Singer/songwriter Lori McKenna has been releasing stunning records for just about 15 years now. Like stop-you-in-your-tracks stunning records, from Paper Wings and Halo, at first, on down to Numbered Doors, her latestMcKenna’s attention to the detail of her craft is both notable and laudable, and it’s the reason why Faith Hill, Tim McGraw, Sara Evans, and others have recorded her songs on their albums. It’s also the reason she now finds herself writing with other successful Nashville writers who take painstaking care with their work, including Hillary Lindsey, Liz Rose, and Brandy Clark. Despite landing cuts on big releases, McKenna continues to make her own records and play her own shows. Because, as with so many before her, you can take the song out of the writer, but you can never take the writer out of the song.
What is it that drives you to write songs?
I think I’m drawn to songs because I was raised in a musical family. There was always music playing or someone playing music in my house, growing up. It seemed to me, from an early age, to be the language for expressing your feelings. If you didn’t know how you felt, you could find a song that did.
When a melody or idea starts to rise, does it nag and haunt you until you let it come through? Or can you sometimes dismiss it outright?
Song ideas certainly will haunt you and then — when nothing’s there — the urge to write will haunt you, too. It’s a double-edged sword in that way. Inspiration can be a delicate thing. It’s a bit like a muscle and sometimes you have to just run with it and not get anywhere. You have to get through the dry spells and manage the floods. I’m not an all-or-nothing type of person; so I’m usually pretty routine about writing ideas down — and singing melodies into my phone. Most of the time, I will go back to those ideas and I think they are terrible. But if I had chased it when the inspiration came, I probably could have caught the thing!
When you’re writing a story that isn’t yours, what’s the key to honestly stepping into a character and a truth that you don’t know?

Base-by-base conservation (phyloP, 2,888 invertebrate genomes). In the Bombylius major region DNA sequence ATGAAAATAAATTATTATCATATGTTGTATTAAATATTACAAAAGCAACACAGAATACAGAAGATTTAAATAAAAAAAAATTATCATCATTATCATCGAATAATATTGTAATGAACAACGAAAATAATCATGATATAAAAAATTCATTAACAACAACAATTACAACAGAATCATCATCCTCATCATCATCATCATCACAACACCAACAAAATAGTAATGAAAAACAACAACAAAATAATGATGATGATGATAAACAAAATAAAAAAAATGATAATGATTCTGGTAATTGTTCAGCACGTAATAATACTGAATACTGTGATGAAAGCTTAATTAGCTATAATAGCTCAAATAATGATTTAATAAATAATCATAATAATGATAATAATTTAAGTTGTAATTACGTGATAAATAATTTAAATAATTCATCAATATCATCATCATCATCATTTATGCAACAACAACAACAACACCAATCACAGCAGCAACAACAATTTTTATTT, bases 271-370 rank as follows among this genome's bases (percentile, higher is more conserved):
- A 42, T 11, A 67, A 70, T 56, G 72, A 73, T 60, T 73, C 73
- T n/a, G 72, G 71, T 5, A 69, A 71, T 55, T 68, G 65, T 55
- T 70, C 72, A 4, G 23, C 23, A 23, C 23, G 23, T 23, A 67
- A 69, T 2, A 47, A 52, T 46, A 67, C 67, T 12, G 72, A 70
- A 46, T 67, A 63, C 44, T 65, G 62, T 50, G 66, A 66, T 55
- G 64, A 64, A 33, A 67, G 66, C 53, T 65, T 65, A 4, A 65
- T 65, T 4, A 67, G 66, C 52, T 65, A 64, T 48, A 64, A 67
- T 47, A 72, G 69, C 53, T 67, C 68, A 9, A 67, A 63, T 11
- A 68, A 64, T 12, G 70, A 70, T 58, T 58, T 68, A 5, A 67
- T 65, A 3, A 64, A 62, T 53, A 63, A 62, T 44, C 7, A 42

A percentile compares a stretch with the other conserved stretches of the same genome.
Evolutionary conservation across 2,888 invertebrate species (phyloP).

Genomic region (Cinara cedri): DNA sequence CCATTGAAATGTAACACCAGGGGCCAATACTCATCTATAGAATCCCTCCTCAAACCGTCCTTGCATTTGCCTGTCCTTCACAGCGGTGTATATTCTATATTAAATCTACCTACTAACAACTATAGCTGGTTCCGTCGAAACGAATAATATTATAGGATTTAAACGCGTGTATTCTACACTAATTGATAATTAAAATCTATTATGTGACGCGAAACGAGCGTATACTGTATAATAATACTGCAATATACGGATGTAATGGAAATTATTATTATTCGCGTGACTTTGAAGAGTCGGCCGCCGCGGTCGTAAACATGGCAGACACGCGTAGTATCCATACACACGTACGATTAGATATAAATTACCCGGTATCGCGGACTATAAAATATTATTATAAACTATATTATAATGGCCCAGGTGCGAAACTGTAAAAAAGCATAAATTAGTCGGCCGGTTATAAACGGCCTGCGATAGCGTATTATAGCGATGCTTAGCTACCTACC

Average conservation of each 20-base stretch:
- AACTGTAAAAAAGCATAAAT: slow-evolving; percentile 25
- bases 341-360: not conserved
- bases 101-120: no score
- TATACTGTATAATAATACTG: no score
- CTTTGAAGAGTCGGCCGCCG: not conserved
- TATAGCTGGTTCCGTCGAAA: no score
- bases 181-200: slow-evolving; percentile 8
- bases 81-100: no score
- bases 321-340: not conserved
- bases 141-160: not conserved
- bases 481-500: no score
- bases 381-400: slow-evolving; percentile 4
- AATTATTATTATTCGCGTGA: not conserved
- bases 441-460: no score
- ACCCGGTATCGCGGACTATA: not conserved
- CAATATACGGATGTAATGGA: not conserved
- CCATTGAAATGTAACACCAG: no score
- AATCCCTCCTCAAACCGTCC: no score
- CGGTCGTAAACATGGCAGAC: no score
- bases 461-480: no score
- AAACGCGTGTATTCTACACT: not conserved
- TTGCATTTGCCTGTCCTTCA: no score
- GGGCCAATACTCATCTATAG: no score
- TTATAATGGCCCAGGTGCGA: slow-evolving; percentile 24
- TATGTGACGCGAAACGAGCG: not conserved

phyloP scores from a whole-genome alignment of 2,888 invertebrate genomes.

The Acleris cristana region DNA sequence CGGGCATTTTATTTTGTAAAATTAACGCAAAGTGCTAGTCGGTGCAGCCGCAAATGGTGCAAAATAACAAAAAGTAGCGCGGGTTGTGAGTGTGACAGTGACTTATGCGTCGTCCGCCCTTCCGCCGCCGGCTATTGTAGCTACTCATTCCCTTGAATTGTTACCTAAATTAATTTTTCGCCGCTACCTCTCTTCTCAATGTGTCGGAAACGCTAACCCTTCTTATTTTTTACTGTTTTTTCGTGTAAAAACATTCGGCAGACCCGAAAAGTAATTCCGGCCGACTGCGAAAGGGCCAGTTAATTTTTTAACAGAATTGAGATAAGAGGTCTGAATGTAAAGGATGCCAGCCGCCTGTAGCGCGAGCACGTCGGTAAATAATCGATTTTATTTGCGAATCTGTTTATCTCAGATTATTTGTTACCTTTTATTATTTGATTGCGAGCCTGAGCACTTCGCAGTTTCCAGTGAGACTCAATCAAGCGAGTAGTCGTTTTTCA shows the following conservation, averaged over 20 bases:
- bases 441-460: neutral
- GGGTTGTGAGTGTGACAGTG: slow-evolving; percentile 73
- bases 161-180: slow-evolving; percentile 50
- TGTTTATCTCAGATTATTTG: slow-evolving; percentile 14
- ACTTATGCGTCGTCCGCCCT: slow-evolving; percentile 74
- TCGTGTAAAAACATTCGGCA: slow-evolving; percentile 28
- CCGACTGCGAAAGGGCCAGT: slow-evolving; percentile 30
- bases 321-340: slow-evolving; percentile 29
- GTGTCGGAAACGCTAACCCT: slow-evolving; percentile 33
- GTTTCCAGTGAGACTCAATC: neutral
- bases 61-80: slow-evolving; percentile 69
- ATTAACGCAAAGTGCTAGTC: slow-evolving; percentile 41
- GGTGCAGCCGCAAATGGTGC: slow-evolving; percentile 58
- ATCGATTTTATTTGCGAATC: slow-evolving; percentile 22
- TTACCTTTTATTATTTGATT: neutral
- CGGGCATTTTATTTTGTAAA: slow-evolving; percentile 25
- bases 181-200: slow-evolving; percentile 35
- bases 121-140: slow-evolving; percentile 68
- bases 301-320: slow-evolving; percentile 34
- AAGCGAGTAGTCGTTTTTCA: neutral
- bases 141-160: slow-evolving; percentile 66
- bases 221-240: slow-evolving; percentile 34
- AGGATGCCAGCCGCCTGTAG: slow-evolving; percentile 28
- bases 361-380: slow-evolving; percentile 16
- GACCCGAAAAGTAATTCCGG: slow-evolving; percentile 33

Putting yourself into someone else’s gut is so much fun sometimes. I think it’s how we understand each other. A songwriter’s job isn’t just to tell a story; it’s to try and see the other side of the story, too. I’m always trying to get better at that. Sometimes you just have to go down the list — Would the character feel this way? Or this way? Would she say this? Would she walk away now or would she turn around?

How do you know when a song is finished and good?
I have to sing the damn thing about a million times. Sometimes I will write a song and wake up the next morning with it in my head. That’s usually a good sign. But sometimes I just have to play the song out — to an audience or to my friends or to no one — and get to know it. Other times, you have to put it down and forget about it for a few days and then check back. You can see it in a different way, sometimes, doing that. If a song doesn’t feel finished, it will tell you… and hopefully it will tell you what it needs.
Now that you’ve landed some big cuts, do you feel less pressure on your artist’s career or does that fire burn as brightly as ever?
The thing about songwriters is that we want you to hear our songs. That’s just how it is. I will always want to play out and sit in writers’ rounds with my friends and people who inspire me or writers I look up to. That’s like going to church. I am very fortunate that I’ve been able to perform in the places I have (from arenas to church basements and everything in between really). I never expected anything from my music and it’s blessed me in more ways than I can count. Bottom line: My favorite thing is to write a song. Pretty much every day, that’s what I want to do. I could stand to travel less and write more. I could stand to worry about stage clothes less and write more. But it’s part of it for me. It all goes together and it’s hard to separate them.